So, I’m trying to get back into the habit of both creating new content and ‘increasing’ the different sections of the blog (i.e. adding more photography pages, travel pages/ideas, and soon small and large articles). Though currently the two sections that are going to be ‘increased’ first are the photography and travel sections.
The reason(s): 1) I have numerous pictures on different birds (and/or other creatures/natural sites), and places I’ve visited that I’d like to share, and 2) the amount of ‘research’, writing, and editing needed for each ‘page’ is in the ballpark of only a few hours (per page).
I will be adding to the other ‘landing’ pages throughout the year, in addition to having constantly occurring blog series—but these will be the posts (especially the larger ‘portfolio’ pieces) that will take longer—because of 1) the amount of research I will be needing to do; 2) determining the best starting/stopping points for each blog series; and 3) finding/creating the graphics needed for each of them.
Therefore, if you head over to the birding/photography section, you will notice a new page under the ducks, swans, and geese section: the canvasback.
As I mentioned on the canvasback’s page–this is a winter visitor to Oklahoma, and can be spotted on various lakes throughout the state.
I’m lucky enough to live within walking distance to Boomer Lake, and have managed to spot these guys a couple of times this winter–though these are the best pictures for being able to correctly ‘identify’ them as canvasbacks and not redheads.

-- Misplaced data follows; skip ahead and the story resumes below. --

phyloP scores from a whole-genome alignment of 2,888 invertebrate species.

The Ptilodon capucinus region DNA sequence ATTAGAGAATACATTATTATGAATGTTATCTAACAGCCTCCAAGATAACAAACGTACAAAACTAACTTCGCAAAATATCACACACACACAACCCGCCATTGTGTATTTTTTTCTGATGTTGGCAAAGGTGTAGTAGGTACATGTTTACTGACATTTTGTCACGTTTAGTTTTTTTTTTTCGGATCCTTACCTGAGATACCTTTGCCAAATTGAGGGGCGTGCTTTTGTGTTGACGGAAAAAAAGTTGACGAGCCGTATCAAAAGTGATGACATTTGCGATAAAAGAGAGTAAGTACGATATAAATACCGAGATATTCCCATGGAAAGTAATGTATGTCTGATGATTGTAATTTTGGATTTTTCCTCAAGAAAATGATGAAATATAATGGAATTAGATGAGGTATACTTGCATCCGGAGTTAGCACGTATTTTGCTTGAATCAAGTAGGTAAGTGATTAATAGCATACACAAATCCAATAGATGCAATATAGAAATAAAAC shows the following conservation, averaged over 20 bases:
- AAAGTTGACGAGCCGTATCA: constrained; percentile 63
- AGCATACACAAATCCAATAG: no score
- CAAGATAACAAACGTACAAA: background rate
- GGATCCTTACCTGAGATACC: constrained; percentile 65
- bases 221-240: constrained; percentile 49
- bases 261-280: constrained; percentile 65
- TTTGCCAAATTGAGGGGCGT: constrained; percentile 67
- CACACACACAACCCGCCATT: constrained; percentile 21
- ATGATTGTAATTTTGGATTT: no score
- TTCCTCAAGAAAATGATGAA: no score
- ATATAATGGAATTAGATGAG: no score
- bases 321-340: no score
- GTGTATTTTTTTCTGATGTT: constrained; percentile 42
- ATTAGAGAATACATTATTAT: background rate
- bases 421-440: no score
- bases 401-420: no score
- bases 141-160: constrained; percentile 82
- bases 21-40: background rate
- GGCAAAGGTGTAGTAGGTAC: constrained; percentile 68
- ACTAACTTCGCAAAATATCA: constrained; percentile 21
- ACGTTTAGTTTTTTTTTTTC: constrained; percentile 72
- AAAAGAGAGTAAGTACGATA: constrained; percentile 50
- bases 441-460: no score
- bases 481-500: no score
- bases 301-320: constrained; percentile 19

Did you know that out of the ducks, swans, and geese family there are 28 members that can be spotted within Oklahoma at some point (migration, winter, breeding, year-round), with an additional 14 members that are ‘accidental’ residents?
Out of the 28 members, I’ve currently spotted seven throughout the years in Oklahoma (I’ve spotted others elsewhere in the US or abroad).
An additional goal (besides the two or three I listed on the canvasback page) is to try to get pictures of at least another seven to eight members of the family (which may mean going to other area lakes, such as Sanborn).
It has been roughly a year since I drew my first comfort/stretch/risk/die diagram.
It was an ‘assignment’ that I was given when after talking with a coach–it became obvious that I was floundering on trying to decide what I wanted to do with my life (since I’d decided to take time to actually try to answer that question)…
I decided that the diagram was going to encompass both personal and professional goals, thoughts, and ideas–mainly because I knew if I didn’t have some more ‘creative’ ideas down, I would spend way too much time wallowing in the analytical side of my brain.